An international nuclear security expert has warned that South Africa's nuclear facilities are a "cause for concern".
His warning comes in the wake of a third security breach at the Pelindaba nuclear research centre - a top national security keypoint - in seven years.
The centre, west of Pretoria, was used by the apartheid government to research and build nuclear weapons in the 1970s. It is now used to manufacture medical isotopes.
The other nuclear facility, Koeberg power station, is in Western Cape.
According to the international Nuclear Threat Initiative, Pelindaba contains 600kg of weapons-grade uranium, which is sufficient to build 20 nuclear bombs.
The government nuclear agency and regulator have been reluctant to speak about the security breach for over three months now.
However, Micah Zenko, a nuclear security researcher at the Council on Foreign Relations, in the US, has warned the reasons for the breach were irrelevant.
"Even if it is common criminality, there should be concern, especially as the facility has [weapons-grade uranium]. Though the level of sophistication of breaking into a facility by common criminals, and the breaking into a vault and removing [the uranium] by sophisticated criminals, is very different, it is incredibly problematic. The international community should be very concerned," he said.
The latest breach is one of four to have occurred at two of South Africa's nuclear facilities in the past decade, according to the National Nuclear Regulator.
But the regulator has downplayed the latest incident, insisting that it was not overly concerned.
According to a Business Day report this week, the breach occurred on April 28. The Nuclear Energy Corporation of SA reported it to the "relevant" government department nine days later and to the regulator on June 1.
The breach was five years after Pelindaba's emergency control manager, Anton Gerber, was shot after spotting four men stealing a laptop computer in the control room.
The gunmen, described by Nuclear Energy Corporation CEO Rob Adams as "technically sophisticated common criminals", were able to bypass Pelindaba's 10000V perimeter fence and move around the premises undetected for 45 minutes before shooting Gerber and escaping. No one was arrested.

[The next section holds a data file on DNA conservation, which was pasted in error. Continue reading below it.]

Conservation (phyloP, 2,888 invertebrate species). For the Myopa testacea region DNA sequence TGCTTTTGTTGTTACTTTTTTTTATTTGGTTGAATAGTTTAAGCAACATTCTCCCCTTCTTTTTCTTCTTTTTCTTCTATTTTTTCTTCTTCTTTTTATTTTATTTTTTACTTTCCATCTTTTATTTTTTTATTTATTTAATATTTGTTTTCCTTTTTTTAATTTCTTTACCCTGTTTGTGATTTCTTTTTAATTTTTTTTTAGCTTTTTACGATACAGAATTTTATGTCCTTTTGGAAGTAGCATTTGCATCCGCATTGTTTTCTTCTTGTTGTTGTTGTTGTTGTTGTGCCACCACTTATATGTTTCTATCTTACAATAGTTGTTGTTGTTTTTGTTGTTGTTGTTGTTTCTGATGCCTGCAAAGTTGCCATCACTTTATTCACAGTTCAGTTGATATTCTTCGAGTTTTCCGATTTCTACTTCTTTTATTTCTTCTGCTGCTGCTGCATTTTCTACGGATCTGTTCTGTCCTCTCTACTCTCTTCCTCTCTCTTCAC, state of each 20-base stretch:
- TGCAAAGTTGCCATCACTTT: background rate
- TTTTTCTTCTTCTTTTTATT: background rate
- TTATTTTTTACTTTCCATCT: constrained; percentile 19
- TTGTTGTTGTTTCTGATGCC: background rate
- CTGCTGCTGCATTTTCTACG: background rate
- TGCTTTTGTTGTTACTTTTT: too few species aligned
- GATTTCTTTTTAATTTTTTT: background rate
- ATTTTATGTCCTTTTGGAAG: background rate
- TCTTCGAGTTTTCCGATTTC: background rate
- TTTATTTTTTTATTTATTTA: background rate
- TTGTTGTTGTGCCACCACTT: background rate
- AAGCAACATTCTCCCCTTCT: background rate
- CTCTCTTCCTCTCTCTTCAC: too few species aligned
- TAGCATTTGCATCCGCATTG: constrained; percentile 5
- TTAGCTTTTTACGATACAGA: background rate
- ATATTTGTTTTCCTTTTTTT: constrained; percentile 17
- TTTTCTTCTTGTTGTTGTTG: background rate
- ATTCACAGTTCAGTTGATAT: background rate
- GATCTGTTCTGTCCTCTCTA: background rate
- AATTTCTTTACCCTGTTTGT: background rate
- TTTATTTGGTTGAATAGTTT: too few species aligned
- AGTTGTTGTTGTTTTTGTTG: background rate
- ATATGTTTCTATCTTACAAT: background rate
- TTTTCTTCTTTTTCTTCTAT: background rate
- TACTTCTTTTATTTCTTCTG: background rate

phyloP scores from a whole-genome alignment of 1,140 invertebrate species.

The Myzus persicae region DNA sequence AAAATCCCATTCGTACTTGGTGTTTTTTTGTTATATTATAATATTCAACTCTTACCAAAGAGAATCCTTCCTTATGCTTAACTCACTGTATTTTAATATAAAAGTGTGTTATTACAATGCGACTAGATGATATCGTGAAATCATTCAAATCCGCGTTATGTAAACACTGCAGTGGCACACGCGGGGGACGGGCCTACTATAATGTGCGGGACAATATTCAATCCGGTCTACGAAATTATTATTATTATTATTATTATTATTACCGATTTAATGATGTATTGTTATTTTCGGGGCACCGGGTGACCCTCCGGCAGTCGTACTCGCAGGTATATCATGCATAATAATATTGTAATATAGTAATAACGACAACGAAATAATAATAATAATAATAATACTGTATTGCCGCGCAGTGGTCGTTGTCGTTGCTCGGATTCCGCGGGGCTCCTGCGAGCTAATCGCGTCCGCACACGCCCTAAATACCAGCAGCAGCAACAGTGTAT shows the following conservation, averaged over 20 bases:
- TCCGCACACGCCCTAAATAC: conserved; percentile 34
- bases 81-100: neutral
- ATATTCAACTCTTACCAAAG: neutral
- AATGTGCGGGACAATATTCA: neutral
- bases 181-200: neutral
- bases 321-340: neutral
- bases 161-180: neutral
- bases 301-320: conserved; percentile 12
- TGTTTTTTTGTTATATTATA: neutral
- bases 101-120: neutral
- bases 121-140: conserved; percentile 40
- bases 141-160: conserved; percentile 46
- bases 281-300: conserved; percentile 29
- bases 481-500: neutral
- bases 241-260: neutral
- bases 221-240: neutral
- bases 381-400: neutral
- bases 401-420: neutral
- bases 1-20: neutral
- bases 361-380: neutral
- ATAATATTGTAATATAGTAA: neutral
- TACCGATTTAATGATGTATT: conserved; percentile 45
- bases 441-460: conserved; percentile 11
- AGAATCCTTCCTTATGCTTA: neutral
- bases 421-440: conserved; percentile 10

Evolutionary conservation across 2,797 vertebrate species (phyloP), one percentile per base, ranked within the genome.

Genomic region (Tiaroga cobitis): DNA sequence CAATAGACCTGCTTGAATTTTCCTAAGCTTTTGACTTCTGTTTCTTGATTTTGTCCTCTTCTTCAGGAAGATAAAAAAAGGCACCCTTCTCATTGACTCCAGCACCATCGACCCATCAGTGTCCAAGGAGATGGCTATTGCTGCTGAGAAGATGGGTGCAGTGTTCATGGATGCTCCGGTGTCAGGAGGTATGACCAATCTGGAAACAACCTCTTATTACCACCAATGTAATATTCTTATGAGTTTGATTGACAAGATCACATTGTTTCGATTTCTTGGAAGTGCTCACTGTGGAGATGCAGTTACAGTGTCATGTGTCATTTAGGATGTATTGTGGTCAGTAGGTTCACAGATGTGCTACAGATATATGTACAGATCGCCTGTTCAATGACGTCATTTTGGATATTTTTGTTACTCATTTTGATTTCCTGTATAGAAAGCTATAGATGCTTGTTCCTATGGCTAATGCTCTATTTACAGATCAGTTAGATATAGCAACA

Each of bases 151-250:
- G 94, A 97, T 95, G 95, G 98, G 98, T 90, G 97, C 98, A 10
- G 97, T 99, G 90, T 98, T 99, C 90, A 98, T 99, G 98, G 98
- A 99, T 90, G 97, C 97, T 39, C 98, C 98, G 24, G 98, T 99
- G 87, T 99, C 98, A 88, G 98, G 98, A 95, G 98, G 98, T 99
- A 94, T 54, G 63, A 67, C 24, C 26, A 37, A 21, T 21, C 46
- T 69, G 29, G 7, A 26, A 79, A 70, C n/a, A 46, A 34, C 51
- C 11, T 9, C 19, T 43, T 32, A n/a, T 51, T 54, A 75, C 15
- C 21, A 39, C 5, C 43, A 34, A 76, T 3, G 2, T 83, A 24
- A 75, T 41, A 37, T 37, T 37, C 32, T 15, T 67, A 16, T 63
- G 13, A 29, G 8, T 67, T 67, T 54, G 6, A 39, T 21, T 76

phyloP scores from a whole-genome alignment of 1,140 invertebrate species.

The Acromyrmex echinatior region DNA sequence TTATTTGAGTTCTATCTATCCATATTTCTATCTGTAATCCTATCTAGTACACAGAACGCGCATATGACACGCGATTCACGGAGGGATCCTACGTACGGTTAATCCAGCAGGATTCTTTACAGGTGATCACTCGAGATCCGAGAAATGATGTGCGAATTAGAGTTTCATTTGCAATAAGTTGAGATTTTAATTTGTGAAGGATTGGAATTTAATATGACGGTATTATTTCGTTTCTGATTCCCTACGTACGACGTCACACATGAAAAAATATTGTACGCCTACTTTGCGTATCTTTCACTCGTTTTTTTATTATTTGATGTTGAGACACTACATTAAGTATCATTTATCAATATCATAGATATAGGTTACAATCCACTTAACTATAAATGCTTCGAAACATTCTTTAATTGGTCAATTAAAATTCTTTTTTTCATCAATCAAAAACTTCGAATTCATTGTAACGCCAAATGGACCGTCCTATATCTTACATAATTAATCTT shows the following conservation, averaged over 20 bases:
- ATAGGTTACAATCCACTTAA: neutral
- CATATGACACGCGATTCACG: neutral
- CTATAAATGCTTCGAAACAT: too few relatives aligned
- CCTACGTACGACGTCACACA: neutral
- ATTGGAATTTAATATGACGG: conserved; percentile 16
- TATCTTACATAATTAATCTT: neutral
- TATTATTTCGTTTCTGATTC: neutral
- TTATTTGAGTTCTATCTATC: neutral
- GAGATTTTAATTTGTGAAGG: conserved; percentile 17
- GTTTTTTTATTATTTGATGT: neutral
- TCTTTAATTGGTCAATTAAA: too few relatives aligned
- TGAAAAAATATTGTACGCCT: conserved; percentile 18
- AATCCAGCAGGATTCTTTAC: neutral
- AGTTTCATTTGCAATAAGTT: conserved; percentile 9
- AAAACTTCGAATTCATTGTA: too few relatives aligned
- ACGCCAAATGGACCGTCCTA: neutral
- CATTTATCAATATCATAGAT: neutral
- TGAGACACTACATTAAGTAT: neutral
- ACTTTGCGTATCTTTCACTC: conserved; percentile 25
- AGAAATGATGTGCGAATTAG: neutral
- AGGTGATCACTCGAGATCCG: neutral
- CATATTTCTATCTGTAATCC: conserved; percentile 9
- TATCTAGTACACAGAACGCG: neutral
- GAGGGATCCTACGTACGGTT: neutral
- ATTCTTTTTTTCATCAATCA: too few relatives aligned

In 2005, another laptop was stolen but, again, no one was arrested.
Police spokesman Captain Dennis Adriao said the break-in and theft took place at a students' residence next to the centre .
He declined to comment on the 2007 incident, saying it was "in the interest of national security as the facility is a national key point".
The Nuclear Energy Corporation, which operates Pelindaba, and the regulator refused to explain the threat assessments of South Africa's nuclear facilities.
Neither would reveal the security measures put in place, the nature of the latest breach, the outcome of the 2007 investigation or whether highly enriched uranium was being stored at Pelindaba.
But Zenko said the incidents at Pelindaba should be investigated.
He said it was troubling that the regulator declined to characterise break-ins and say what it was doing to prevent future breaches.
Zenko said that though regulators tended to minimise problems at nuclear facilities, it was imperative that parliament and the Presidencyinvestigate.
"Even though the [weapons-grade uranium] at Pelindaba is 'locked down', the number of breaches suggests vigilance is needed," he said.
Regulator spokesman Gino Moonsamy said South Africa's nuclear facilities had a "high level of security". He added there had been a "few security incidents" at Koeberg and Pelindaba.
"These have not exceeded four and are not severe. Due to adequate physical protection, no nuclear or radioactive material was accessed, lost or stolen," he said.
Asked about the outcome of the 2007 Pelindaba security breach investigation, Moonsamy declined to comment "due to the sensitive nature of nuclear security".
He said the regulator was not "unduly concerned" about safeguarding nuclear sites.
Van Zyl de Villiers, the Nuclear Energy Corporation's strategy and performance group executive, said the latest incident was an unsuccessful security breach.
"No security systems were disarmed, no shootings occurred and no arrests were made."
Asked why the investigation started so late, De Villiers said: "The issue of deadlines is subject to mutual engagements between the regulator and the operator. The regulator is satisfied with a comprehensive response."
He said a report had been submitted to the regulator with recommendations on preventing similar incidents.
He refused to reveal what happened in the latest incident or whether there were new measures to stop breaches, saying that would be equivalent to revealing the corporation's security plans.